Carlos suggested to me for uploading photos

EW is set up to upload photos from our computers to posts but that stopped working for me due to NSA interference soon after I managed to post a few photos, here. It seems to work for everyone else, thankfully.

Before Chuck updated the forum software to allow sharing photos from our computers a few years ago we had to get our photos online and then post their URLs. Every time a new photo-hosting site became popular I tried it but each one failed after one or two initial successes.

But I’m going to try this new one which Carlos kindly shared. Then I’ll keep doing it over time to see whether the sewer rats have decided to stop preventing it Cool

So far, so good–thanks again, Carlos. These are three photos of a former entrance to the massive underground base, very near our home in Idaho.

The one in the previous post is an aerial shot. The clearing just above the airplane’s wheel is shaped like an amphitheater and what would be in the position of the stage is the concrete bunker which was evidently the entrance. The area is a state park that had been one of three US Navy boot camps during WWII. It was also a prisoner of war camp for captured German submariners and the lakefront adjacent to the park/base hosts a small navy base, now, that is allegedly used to test sonar but the photo of a polaris missile rising from the deepest part of the lake, near that Navy facility, shows that nuclear submarines regularly visit the lake from the sea, about three hundred miles to the west Wink. I have a physical photo and Andy of featured that in his film of us, taken nine years ago, but it’s not on my computer. From the present condition of the forest in the photo’s background we estimate that the photo was taken in the mid-1980s. We’ve massively gifted the lake and surrounding area, of course.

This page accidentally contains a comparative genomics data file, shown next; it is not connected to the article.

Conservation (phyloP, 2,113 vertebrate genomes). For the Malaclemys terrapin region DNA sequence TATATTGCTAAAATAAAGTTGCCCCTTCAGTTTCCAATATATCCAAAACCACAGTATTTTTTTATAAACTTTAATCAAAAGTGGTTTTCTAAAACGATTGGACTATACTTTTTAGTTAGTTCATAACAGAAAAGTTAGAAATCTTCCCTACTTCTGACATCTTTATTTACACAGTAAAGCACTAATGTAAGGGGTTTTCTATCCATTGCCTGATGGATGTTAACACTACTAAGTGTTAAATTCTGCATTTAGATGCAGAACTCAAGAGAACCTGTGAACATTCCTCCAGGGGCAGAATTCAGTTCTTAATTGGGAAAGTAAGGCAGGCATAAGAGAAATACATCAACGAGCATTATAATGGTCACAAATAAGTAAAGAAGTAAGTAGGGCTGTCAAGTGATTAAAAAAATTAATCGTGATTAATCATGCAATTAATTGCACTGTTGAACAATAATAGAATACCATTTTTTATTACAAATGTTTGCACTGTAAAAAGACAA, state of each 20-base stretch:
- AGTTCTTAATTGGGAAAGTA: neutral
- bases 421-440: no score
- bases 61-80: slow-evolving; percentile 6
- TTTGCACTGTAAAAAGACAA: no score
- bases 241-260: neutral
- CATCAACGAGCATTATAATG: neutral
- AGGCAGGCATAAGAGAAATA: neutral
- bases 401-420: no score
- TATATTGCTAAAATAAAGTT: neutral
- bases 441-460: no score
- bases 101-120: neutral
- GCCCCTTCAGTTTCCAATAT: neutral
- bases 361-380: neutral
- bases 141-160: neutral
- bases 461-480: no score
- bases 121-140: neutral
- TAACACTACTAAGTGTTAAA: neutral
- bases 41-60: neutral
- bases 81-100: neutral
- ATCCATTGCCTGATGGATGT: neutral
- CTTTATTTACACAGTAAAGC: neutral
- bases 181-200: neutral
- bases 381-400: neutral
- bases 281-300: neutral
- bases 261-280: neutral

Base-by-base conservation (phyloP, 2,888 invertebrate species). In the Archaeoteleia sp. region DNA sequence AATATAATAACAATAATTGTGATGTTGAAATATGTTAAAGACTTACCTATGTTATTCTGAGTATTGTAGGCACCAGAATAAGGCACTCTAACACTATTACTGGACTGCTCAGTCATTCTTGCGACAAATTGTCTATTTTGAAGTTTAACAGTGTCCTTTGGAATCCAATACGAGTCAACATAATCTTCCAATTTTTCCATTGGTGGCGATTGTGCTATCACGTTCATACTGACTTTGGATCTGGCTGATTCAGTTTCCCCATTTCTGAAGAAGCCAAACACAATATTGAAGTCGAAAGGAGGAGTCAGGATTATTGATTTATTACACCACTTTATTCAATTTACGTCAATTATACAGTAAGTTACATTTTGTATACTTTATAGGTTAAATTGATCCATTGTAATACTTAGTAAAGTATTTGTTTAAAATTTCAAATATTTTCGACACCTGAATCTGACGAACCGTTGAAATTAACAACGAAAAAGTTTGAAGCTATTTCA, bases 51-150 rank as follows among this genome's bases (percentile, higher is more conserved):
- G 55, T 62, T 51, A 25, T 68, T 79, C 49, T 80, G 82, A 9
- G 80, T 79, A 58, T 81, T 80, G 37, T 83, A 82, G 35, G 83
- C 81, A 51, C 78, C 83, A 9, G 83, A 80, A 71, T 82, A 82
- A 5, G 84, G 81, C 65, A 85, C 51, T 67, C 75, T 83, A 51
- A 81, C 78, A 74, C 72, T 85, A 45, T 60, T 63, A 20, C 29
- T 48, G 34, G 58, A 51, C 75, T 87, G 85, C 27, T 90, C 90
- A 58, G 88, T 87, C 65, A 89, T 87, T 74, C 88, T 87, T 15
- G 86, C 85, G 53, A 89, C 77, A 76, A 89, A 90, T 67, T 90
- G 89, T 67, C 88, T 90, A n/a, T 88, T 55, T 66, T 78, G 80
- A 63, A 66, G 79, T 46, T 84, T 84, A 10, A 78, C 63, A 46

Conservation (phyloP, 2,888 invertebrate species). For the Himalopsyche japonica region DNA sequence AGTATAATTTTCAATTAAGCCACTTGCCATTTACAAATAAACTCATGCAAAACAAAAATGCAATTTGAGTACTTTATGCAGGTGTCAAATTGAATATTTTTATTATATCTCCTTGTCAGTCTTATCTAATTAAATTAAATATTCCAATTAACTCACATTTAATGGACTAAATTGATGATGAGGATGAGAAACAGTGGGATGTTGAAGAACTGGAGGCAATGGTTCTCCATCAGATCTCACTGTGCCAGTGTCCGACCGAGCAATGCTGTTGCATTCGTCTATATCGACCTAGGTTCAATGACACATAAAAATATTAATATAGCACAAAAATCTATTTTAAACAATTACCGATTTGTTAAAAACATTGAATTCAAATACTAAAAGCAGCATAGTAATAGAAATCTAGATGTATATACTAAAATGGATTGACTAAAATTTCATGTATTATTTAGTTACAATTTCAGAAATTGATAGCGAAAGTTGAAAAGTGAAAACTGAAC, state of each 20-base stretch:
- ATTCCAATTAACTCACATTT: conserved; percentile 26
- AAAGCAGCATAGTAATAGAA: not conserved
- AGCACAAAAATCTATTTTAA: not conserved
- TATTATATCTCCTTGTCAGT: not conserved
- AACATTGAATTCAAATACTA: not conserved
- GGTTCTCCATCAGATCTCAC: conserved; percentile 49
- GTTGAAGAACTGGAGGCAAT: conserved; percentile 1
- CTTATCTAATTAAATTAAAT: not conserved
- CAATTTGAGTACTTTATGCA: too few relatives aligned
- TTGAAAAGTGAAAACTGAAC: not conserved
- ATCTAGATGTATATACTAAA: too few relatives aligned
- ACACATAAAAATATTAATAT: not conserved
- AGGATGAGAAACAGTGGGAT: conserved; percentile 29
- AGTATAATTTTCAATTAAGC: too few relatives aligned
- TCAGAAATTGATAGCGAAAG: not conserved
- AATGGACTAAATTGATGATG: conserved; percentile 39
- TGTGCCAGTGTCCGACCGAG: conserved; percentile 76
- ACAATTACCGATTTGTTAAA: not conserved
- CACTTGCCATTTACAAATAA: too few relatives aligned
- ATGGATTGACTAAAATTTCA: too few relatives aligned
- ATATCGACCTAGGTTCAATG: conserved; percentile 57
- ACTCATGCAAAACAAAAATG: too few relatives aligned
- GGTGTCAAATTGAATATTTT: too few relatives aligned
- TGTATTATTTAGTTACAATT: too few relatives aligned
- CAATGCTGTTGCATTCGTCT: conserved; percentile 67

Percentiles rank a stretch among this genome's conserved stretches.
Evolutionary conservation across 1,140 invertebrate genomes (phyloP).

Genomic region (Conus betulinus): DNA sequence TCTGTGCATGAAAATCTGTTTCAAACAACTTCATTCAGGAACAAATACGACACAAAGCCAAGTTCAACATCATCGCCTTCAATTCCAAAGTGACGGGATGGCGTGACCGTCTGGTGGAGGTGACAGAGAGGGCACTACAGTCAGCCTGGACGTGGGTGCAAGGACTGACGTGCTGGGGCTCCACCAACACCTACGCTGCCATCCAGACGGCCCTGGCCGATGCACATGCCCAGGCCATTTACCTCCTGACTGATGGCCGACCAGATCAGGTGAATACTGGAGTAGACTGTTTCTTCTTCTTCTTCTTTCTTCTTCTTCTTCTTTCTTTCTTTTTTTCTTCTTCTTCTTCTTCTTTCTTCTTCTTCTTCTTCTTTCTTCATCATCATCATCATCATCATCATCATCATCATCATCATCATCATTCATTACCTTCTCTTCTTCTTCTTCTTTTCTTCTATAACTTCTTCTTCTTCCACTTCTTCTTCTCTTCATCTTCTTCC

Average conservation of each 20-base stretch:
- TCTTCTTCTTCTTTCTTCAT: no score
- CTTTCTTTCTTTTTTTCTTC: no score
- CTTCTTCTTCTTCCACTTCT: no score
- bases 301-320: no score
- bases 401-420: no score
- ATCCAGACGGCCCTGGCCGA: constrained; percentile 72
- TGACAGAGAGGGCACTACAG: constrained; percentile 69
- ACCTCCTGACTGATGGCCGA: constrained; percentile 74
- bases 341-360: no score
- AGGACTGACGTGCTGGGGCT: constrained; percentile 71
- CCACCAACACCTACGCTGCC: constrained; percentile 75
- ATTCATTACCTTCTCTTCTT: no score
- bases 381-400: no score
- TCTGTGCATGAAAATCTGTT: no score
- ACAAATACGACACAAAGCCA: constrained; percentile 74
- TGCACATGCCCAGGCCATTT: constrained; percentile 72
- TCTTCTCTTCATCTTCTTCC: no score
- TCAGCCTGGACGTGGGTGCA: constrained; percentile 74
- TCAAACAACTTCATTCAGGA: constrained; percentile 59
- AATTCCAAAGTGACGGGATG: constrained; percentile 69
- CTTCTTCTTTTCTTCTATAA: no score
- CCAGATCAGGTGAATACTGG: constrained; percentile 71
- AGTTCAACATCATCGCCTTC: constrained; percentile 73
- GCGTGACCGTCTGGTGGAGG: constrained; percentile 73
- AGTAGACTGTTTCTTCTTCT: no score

The roof trusses on the hangar that we’re renting came from the old boot camp, which was demolished in the 1980s when the base became a state park. The evidence that German submariners were at the base during the war came from that demolition and was publicized. I don’t think they were particularly prisoners because during the same time, German submarines were routinely seen close to shore on the surface by the inhabitants of Montauk, NY durng the war. Al Bielek said that this was how the Germans delivered gold to pay for the operation of that massive underground base, which we also flipped Cool.

The second photo shows the base entrance in the ‘stage’ position in the amphitheater-shaped clearing. The reason I took these photos is because the look just like the photos that Dr Richard Sauter published in his book,]

The third photo shows a concrete wall at the back of the entrance. When you pound on it the wall vibrates, which means that it’s hollow behind it. I don’t know where the present entrances are but I’m guessing they’re at the little gated, guarded Navy facility nearby.

Great stuff Don, I’m glad it worked :-D Now I hope you get to share some more of your photos!

About the first photo, do you know what are those structures? They look like two ponds, right? The other two photos remind me of a couple of places in Canary Islands where nasty graffiti seemed to mark the place, kind of like a flag. Of note, the “heartless” in the 2nd photo reads like a shop sign to me.

It’s clear by now how these parasites hate exposure but I’m still puzzled by the ferocity with which they go after your photo-sharing efforts.

Thx, Carlos. I’m going to keep up the pressure to see whether these NSA @$$warts will be able to keep preventing me from sharing photos online. They really work hard to stop me sending photos from my phone to an email address, by the way.

Here’s Carol on Brandberg, the highest mountain in the Namib Desert, in early 2002. We had carried Africa’s first orgonite cloudbuster, built by Gert Botha, up to an energy vortex on that mountain and had been through a gauntlet of reptiliian psi/energy assaults, including some bizarre insect aggression, to reach that spot. When Carol chose it, we noticed that there were several stone circles which we presume marked an ancient Koi San (bushmen) ritual site. The Koi San had been driven farther east during the German colonization in the late 1800s. It was either that night or the night before when we had to sleep in the rented car by the side of the gravel highway and were buzzed several times by a noisy flying saucer, presumably from the old German underground base beneath a mountain far to the south, which we had gifted on our way to Brandberg Wink.

Here’s a photo of me, later on, after we’d made some more orgonite cloudbusters at Kerstin Roloff’s home in Swakopmund, on the coast: